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Six Lockheed F-22 Raptors have Y2K-esque glitch of their own over the Pacific

Lockheed’s F-22 Raptor is the most advanced fighter in the world with its stealth capabilities, advanced radar, state of the art weapons systems and ultra-efficient turbofans which allow the F-22 to "supercruise" at supersonic speeds without an afterburner. The Raptor has gone up against the best that the US Air Force and Navy has to offer taking out F-15s, F-16s and F/A-18 Super Hornets during simulated war games in Alaska. The Raptor-led "Blue Air" team was able to rack up an impressive 241-to-2 kill ratio during the exercise against the "Red Air" threat -- the two kills on the blue team were from the 30-year old F-15 teammates and not the new Raptors.

But while the simulated war games were a somewhat easy feat for the Raptor, something more mundane was able to cripple six aircraft on a 12 to 15 hours flight from Hawaii to Kadena Air Base in Okinawa, Japan. The U.S. Air Force's mighty Raptor was felled by the International Date Line (IDL).

When the group of Raptors crossed over the IDL, multiple computer systems crashed on the planes. Everything from fuel subsystems, to navigation and partial communications were completely taken offline. Numerous attempts were made to "reboot" the systems to no avail.

Luckily for the Raptors, there were no weather issues that day so visibility was not a problem. Also, the Raptors had their refueling tankers as guide dogs to "carry" them back to safety. "They needed help. Had they gotten separated from their tankers or had the weather been bad, they had no attitude reference. They had no communications or navigation," said Retired Air Force Major General Don Shepperd. "They would have turned around and probably could have found the Hawaiian Islands. But if the weather had been bad on approach, there could have been real trouble.”

"The tankers brought them back to Hawaii. This could have been real serious. It certainly could have been real serious if the weather had been bad," Shepperd continued. "It turned out OK. It was fixed in 48 hours. It was a computer glitch in the millions of lines of code, somebody made an error in a couple lines of the code and everything goes."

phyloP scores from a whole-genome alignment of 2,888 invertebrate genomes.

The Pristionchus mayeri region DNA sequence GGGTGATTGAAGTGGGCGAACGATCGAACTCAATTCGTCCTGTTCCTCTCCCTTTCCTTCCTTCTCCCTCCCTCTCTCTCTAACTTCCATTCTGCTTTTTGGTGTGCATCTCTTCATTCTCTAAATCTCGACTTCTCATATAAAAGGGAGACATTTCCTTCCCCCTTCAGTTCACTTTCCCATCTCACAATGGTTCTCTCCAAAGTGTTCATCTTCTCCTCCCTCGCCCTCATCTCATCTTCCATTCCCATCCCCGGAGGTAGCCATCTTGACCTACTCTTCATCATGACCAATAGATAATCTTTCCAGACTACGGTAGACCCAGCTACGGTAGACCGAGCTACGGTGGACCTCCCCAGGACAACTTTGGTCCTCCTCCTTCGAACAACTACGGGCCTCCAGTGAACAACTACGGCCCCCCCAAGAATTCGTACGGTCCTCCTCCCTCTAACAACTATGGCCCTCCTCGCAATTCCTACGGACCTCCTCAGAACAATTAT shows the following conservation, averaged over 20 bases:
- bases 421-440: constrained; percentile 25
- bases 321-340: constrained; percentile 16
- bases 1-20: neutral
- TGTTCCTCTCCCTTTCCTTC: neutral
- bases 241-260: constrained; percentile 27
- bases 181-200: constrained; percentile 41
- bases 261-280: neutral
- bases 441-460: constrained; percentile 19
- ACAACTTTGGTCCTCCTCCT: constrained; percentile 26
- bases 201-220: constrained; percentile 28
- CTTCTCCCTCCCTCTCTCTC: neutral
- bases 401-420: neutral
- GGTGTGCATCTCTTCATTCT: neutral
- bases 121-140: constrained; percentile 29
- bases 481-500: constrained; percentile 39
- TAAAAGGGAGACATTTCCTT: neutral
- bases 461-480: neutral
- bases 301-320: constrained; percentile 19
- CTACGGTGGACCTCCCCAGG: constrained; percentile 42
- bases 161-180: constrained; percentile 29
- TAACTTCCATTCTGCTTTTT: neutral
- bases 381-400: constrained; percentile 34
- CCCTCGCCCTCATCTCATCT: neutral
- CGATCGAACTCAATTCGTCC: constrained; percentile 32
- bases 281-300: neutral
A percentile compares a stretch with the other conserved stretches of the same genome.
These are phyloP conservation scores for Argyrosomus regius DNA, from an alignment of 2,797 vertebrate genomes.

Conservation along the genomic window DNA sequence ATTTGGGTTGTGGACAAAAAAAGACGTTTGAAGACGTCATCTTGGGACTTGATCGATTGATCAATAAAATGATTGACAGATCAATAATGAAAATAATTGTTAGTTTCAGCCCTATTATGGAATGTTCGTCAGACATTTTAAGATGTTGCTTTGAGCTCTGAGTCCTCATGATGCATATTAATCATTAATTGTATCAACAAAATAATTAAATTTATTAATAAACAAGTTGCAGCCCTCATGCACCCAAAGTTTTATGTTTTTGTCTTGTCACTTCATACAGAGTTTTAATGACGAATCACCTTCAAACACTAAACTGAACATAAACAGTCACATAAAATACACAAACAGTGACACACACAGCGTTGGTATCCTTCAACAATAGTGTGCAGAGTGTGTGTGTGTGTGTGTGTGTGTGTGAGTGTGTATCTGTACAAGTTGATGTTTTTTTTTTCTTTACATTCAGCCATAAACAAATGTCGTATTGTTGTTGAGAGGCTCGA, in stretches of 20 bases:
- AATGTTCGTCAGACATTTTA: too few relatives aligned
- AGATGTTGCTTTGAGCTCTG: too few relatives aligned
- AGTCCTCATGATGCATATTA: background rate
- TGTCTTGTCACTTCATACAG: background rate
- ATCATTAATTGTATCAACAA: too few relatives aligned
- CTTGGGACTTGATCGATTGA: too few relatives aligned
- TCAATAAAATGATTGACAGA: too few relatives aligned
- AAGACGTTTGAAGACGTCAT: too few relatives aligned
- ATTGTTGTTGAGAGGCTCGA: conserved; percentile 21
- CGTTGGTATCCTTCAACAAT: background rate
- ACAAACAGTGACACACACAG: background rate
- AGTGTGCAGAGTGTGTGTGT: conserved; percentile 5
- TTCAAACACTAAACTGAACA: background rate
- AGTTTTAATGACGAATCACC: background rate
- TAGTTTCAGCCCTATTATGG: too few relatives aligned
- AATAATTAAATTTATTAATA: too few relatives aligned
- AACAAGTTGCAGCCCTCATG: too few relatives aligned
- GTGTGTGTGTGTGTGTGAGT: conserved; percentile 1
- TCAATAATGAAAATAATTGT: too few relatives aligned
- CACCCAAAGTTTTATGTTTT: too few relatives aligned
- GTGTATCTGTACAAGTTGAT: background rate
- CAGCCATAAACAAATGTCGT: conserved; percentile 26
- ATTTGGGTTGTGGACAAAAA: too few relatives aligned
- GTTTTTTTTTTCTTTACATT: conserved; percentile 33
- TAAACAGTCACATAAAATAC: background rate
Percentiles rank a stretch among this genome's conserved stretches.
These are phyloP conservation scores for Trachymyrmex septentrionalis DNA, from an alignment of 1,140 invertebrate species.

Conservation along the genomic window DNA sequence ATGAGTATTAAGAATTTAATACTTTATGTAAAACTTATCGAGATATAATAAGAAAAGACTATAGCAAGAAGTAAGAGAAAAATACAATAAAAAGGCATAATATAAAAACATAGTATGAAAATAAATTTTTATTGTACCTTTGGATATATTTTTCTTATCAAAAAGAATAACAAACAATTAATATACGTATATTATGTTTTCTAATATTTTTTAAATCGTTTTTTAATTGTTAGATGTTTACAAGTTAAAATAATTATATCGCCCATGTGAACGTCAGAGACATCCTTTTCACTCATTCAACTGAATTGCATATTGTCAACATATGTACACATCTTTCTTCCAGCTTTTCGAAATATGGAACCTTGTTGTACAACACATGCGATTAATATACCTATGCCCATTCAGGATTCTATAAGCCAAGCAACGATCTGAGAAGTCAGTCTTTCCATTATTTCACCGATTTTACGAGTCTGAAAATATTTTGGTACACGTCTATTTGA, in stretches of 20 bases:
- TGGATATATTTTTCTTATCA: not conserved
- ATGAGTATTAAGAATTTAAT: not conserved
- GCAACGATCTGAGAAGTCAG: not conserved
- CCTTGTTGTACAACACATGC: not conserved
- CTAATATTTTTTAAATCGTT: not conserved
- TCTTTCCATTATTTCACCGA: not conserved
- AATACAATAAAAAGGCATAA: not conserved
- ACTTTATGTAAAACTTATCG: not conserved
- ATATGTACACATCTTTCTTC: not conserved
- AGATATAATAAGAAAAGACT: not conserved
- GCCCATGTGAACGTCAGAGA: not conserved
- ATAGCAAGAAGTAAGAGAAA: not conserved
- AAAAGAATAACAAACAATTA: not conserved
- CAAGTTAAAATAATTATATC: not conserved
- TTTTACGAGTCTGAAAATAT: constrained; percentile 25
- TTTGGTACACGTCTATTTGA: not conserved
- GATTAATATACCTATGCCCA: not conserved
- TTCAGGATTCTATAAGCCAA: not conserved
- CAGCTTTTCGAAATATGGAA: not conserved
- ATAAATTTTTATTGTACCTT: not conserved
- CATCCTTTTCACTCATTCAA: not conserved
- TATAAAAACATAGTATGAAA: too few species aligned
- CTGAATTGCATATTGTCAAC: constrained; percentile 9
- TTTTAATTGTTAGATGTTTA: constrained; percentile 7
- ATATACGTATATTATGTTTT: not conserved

Luckily for the pilots behind the controls of the Raptors, they were not involved in a combat situation. Had they been, it could have been a disastrous folly by the U.S. Air Force to have to admit that their aircraft which cost $125+ million USD apiece were knocked out of the sky due to a few lines of computer code. "And luckily this time we found out about it before combat. We got it fixed with tiger teams in about 48 hours and the airplanes were flying again, completed their deployment. But this could have been real serious in combat," said Shepperd.

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RE: Why do we need such high-tech planes?
By Araemo on 2/26/2007 2:09:10 PM , Rating: 2
I'm fairly sure that even the F-16s we sold Israel were not 100% US-spec. "Dumbed down" may not be at all accurate, but missing lots of classified US tech, sure. Does israel have comparable tech(possibly developed through cooperation with the US) that they can install? Probably.

That's one thing to remember, even though we have a tendency to strip out code and devices when we sell airframes to other countries, it would be silly to assume that they have no capability of building their own systems to make up for what we won't sell them. (It might take them an extra 1-5-10 years, but that is more of an intelligence question that changes over time, than a general 'dumbed down F-16s' question. ;) )

RE: Why do we need such high-tech planes?
By Scabies on 2/26/2007 2:34:35 PM , Rating: 2
Actually, you would be surprised about Israeli technology. Keep in mind they are in a constant struggle for their lives and their soverignity, so they have war time R&D going on constantly. In fact, some of our fun toys (I think some of our ECM derivatives) are fruits of Israeli design, if I remember correctly.
So dumbed down probably just means "customizeable" to them.

By Chillin1248 on 2/26/2007 3:56:06 PM , Rating: 5
Israel typically "upgrades/modifies" all incoming US or foreign equipment to meet their [Israel's] needs. Here are several examples:

F4-2000 (Kurnass 2000): which was a F-4E turned upside-down and inside-out:

LAVI: was to be built with US supplies (assembled into plane in Israel):

And then we have the F-15s and F-16s in Israel refitted with Israeli electronics. We have the Kfir C1 and C2 that were copies and modifications of the Mirage 5. Hell even our M4A1s are modified in small ways from the US standard; such as having M16A3 carrying handles or sometimes M16A1 handles. Sometimes they have 20-1 twist in the barrel othertimes less.

Basicly what it comes down to is that Israel modifies the weapons it recieves for best efficiency in the enviroments it fights in. After all, I doubt we are doing Jungle combat anytime soon.


RE: Why do we need such high-tech planes?
By Felofasofa on 2/26/2007 6:24:31 PM , Rating: 2
That "constant struggle" also makes them the largest consumer of recreational drugs per capita in the world. Pot and ecstacy are huge in Israel.

RE: Why do we need such high-tech planes?
By Scabies on 2/26/07, Rating: 0
By Zelvek on 2/27/2007 12:08:31 AM , Rating: 2
his point has so validity to it in times of increased stress alcohol consumption and drug use do go up. And it's not like he is calling all Israelis druggies just that there is a larger percentage of drug use.

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